The one aspect that the traditional banks have in their favor is the vast amounts of data being collected and stored, which banks can use to develop insights on consumer behavior and maybe even get ahead of the curve. As of now though, it’s a catch up game; Banks’ core platforms will need to be updatable in real time, fraud platforms and processes will need to be very near real time, and clearing systems must be capable of handling exchange of information, posting of transactions to the customer and funds availability all in real time. Or face being left behind in this new form of disruption the industry is facing.
Further information on this disruption can be found at:
McKinsey & Company. Global Payments 2015: A Healthy Industry Confronts Disruption.2015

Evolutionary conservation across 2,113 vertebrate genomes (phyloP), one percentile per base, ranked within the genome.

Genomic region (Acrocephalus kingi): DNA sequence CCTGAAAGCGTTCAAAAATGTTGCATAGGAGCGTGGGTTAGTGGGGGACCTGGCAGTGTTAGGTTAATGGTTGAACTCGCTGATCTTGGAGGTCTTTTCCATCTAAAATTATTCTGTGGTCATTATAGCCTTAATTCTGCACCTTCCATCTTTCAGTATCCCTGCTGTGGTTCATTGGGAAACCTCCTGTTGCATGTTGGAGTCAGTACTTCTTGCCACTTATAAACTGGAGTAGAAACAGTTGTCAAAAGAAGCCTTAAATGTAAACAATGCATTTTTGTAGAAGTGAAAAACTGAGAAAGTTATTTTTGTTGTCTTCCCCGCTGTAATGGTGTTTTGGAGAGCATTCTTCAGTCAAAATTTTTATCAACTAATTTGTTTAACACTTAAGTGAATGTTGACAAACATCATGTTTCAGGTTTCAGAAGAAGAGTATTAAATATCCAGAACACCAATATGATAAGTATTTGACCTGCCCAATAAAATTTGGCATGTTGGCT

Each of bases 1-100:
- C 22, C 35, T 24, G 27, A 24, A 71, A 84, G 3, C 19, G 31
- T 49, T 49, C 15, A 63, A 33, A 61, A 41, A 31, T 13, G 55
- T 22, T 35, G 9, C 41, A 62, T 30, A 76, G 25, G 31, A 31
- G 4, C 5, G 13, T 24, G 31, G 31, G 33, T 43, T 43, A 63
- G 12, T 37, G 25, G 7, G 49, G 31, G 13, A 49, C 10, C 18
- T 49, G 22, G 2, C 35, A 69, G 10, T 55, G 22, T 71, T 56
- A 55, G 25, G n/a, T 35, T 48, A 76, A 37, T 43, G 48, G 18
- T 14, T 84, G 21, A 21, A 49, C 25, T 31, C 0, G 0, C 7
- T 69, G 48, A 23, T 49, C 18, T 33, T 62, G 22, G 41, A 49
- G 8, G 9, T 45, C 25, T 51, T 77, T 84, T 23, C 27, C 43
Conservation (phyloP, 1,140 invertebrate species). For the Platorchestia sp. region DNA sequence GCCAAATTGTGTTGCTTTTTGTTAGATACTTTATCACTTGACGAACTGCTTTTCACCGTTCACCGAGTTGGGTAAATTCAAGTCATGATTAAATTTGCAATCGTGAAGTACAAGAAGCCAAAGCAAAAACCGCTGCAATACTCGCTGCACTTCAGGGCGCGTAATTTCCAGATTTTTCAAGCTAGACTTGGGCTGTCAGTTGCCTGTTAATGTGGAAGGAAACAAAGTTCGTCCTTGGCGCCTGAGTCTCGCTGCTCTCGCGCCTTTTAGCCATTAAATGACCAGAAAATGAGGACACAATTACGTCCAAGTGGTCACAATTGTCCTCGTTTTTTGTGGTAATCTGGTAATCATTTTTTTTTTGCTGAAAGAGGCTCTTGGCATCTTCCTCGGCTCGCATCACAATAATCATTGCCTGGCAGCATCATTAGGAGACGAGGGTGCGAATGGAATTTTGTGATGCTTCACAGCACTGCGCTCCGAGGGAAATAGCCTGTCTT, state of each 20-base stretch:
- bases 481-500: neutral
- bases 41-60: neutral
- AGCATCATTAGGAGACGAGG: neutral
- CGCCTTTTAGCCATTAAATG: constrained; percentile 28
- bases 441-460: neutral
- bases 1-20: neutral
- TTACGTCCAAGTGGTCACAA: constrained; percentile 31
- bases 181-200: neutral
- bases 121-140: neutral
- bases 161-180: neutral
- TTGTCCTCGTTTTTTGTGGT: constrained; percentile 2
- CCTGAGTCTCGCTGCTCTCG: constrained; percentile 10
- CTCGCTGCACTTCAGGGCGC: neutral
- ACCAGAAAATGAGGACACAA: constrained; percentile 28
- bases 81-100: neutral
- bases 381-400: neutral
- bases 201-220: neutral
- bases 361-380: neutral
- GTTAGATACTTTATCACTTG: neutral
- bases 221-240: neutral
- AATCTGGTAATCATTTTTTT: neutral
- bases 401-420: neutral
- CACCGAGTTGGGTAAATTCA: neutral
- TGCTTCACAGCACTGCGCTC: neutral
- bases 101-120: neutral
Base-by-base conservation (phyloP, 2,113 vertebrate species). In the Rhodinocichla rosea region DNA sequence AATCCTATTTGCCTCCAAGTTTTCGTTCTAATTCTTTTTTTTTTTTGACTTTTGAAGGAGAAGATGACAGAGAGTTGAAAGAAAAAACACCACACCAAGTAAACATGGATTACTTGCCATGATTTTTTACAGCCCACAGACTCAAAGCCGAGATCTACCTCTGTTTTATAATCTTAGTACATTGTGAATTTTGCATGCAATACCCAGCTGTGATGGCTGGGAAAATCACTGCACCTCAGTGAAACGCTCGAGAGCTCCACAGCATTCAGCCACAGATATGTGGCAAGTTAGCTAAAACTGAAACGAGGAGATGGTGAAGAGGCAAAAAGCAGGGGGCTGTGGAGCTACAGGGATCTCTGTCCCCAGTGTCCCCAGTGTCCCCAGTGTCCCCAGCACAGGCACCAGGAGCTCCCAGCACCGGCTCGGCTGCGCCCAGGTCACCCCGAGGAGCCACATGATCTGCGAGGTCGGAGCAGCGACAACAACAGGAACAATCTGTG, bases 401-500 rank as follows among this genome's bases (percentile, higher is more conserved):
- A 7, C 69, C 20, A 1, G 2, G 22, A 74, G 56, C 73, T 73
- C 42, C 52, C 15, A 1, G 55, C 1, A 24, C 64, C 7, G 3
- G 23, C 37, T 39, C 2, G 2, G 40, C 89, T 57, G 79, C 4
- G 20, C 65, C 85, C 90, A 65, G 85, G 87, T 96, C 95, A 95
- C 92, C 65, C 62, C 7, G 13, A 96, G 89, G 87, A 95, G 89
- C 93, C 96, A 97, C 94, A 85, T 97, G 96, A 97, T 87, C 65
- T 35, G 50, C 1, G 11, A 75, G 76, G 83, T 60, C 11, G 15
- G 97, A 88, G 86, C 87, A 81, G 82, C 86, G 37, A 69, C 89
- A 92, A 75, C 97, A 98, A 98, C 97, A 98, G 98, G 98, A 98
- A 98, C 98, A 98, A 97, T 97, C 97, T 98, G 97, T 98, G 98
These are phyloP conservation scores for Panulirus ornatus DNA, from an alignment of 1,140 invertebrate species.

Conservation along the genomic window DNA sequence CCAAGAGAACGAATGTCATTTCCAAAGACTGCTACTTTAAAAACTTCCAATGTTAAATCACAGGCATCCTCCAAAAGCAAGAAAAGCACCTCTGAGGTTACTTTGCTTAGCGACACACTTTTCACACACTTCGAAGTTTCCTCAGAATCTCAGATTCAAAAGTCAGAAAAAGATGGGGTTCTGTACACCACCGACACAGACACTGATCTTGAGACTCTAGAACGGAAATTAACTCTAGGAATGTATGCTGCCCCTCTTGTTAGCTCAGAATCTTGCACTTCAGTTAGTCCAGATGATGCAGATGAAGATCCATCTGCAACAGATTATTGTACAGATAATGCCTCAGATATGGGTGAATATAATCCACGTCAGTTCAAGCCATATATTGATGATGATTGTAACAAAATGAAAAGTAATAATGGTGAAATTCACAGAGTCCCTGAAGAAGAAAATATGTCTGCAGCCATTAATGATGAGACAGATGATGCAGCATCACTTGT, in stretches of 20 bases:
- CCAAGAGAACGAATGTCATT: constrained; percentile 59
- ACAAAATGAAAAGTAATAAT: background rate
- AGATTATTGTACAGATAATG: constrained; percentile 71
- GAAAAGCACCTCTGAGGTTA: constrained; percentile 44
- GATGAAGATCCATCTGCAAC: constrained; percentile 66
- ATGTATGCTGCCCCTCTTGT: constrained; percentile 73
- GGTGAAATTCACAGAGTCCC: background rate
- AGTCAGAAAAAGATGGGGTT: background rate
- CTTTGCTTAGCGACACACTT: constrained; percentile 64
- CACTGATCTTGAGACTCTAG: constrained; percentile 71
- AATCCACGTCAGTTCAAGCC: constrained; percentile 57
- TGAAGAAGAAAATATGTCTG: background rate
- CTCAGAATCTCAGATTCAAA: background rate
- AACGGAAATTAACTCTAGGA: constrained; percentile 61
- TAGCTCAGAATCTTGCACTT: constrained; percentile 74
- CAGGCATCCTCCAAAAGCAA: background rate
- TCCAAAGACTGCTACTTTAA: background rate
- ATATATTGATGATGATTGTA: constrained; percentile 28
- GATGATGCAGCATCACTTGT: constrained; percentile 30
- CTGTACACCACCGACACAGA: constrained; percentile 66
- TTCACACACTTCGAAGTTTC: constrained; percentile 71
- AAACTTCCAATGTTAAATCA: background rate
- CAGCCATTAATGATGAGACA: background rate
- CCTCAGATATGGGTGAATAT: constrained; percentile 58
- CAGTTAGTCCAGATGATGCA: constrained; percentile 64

Deloitte. Digital Disruption: Threats And Opportunities For Retail Financial Services. 2014.
Adit Vaddi is a business development associate with a Bachelor of Arts in Economics from Vassar College, New York. He has a background in Economics, Accounting, Political Science and Operations (Event Management). He is from Hyderabad, India. Prior to Crowd Valley, Adit has worked as a research analyst for Baring's Private Equity Partners in Mumbai and for the IdeaSpace Foundation in Manila as well as a risk analyst for Fincare in Bangalore. On the operations side, Adit has organized and run over 30 large scale events that cater primarily to a college community. He is currently based in New York City.